Greenpeace accuses Shenhua of 'drastic' groundwater drop
Report accuses Shenhua Group, the nation's largest coal producer, of draining 50 million tonnes of groundwater from water-scarce region
Environmental group Greenpeace yesterday fired its first open challenge to a powerful state-owned firm, accusing the nation's largest coal producer of causing "drastic drops" in groundwater near one of its projects and of illegally discharging toxic wastewater.
A Greenpeace report said that a coal-to-liquid project operated by Shenhua Group near Ordos city in Inner Mongolia had drained 50 million tonnes of groundwater from the water-scarce Haolebaoji region since 2006, shrinking the nearby Subeinaoer lake by 62 per cent.
The report, released after a five-month field investigation, comes as the mainland is on a fast track to expand the water-intensive coal-to-chemicals industry. At least 13 such projects were approved by the National Development and Reform Commission in the first half of this year with more than 100 others waiting for approval, Greenpeace East Asia campaigner Deng Ping said.
"This project has been hailed as an industry model with its self-claimed 'low water consuming' and 'zero emission' technologies," Deng said. "And if this groundwater draining model is going to be copied by other projects, it would lead to rampant eco-disasters."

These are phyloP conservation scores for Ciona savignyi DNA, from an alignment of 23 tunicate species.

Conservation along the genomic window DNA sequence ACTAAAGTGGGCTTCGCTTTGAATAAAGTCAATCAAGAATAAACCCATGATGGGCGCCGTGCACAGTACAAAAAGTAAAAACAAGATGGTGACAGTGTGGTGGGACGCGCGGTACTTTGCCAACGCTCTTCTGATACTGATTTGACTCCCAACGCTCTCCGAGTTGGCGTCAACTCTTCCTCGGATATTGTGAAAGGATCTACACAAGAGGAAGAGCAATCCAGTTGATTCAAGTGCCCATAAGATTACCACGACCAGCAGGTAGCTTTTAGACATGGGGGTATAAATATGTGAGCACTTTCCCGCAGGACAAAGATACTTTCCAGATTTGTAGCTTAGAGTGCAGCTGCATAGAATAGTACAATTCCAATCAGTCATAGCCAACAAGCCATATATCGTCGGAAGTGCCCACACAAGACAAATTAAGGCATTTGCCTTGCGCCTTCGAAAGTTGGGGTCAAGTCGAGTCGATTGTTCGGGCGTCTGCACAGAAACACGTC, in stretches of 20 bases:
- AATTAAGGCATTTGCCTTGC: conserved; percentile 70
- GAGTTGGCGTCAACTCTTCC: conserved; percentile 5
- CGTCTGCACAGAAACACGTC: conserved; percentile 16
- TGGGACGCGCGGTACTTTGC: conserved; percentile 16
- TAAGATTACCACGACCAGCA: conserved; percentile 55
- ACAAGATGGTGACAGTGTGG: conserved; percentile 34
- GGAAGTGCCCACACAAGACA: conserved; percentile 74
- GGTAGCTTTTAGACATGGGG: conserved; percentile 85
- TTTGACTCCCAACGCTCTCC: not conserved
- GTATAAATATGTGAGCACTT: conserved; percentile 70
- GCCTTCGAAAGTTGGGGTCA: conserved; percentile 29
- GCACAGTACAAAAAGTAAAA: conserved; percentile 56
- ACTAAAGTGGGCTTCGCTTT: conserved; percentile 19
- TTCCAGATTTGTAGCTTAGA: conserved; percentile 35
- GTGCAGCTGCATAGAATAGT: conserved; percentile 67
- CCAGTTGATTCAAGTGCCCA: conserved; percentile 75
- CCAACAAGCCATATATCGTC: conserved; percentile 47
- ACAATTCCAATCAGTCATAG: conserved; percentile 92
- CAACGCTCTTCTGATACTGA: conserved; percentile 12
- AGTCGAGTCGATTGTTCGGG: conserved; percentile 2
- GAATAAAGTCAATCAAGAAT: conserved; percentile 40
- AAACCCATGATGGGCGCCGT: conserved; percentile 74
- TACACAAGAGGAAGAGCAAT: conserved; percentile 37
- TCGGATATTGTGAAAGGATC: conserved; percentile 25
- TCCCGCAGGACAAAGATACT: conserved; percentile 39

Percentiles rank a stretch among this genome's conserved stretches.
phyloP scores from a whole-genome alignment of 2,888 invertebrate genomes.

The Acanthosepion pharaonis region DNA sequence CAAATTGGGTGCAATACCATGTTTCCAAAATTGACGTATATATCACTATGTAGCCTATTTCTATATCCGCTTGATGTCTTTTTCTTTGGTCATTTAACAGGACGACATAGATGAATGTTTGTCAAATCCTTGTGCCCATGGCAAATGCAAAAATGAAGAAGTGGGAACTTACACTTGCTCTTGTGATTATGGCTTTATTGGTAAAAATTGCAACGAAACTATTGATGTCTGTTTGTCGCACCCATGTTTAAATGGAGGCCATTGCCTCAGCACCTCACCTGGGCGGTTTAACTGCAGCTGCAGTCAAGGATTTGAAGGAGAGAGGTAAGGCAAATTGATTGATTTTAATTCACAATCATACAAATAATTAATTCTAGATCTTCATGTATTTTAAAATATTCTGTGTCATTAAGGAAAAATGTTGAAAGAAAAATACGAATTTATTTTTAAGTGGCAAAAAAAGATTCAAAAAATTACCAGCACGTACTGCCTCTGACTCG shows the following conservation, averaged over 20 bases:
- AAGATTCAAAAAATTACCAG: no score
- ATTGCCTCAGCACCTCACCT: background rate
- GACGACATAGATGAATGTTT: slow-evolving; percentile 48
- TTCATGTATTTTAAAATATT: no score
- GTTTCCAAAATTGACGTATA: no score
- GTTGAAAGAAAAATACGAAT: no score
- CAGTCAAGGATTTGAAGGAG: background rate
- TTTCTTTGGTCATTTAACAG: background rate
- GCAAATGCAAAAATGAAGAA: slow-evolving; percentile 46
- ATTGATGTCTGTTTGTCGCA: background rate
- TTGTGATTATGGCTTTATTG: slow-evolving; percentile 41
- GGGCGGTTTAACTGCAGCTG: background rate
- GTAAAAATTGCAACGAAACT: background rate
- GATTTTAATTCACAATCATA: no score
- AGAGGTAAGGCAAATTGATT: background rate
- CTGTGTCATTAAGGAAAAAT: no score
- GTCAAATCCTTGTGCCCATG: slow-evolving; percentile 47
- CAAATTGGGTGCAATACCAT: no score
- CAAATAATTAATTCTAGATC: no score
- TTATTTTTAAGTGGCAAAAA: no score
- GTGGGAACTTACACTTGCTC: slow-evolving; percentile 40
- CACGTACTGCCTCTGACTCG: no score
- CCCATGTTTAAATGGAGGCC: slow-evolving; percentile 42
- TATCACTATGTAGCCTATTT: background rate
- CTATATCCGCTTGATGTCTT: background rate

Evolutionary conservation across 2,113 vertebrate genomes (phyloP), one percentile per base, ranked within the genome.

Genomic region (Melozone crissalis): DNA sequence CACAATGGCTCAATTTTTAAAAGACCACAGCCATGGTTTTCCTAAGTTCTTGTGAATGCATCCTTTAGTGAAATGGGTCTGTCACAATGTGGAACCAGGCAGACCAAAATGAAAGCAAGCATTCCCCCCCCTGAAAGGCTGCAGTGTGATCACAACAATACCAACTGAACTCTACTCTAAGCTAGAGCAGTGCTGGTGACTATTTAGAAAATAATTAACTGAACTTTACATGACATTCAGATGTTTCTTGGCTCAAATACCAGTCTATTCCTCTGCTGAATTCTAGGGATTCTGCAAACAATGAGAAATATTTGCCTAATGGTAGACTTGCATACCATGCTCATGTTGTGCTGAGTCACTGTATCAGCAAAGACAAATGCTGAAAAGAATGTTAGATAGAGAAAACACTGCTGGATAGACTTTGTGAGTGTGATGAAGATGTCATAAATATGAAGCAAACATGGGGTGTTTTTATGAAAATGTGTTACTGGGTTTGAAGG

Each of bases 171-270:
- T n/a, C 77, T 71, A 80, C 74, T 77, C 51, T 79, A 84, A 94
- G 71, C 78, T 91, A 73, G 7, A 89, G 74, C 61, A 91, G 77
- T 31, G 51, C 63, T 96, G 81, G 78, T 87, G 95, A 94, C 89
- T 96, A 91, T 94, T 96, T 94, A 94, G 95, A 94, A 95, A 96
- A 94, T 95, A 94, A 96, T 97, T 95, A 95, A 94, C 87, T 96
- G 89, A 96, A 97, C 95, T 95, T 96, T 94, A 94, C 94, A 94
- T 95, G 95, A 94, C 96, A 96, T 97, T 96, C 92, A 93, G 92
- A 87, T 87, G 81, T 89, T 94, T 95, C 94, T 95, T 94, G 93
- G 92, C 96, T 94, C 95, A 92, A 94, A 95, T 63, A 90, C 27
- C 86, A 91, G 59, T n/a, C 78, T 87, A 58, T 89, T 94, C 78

Greenpeace said it found the project was discharging wastewater containing high concentrations of toxic chemicals without proper treatment. The water problems have led to rising discontent among local herders, whose lives have been disrupted since the company started to build 22 deep wells in 2003 and began extracting water in 2006.
Shenhua's coal-to-liquid project has a production capacity of 1.08 million tonnes a year, with plans to expand to five million tonnes. Greenpeace said the project's water use would triple to 41 million tonnes by 2017.
An environmental protection officer with China Shenhua Coal to Liquid and Chemical, which owns the project, denied water extraction was the sole cause of ecological degradation in the region. "The reasons for the degradation are rather complicated, for instance, the reduced rainfall in the area. So it is difficult to decide the direct impact of the project on local ecology," said the officer. He admitted the project had led to rising grievances from local herders, who "tried to block our gates". He added: "There's not much we could do except reflecting their problems to local government."
A Shenhua Group spokeswoman said the company took the allegations "very seriously" and would start its own investigations, according to Reuters.
Deng said projects by state-owned energy companies were sought after in the coal-rich west by local governments in their pursuit for economic growth, ignoring water constraints and public opposition.
But their poor environmental records and strong political influences made meaningful supervision extremely difficult. In the first half of this year alone, Shenhua Group has twice been fined for environmental violations.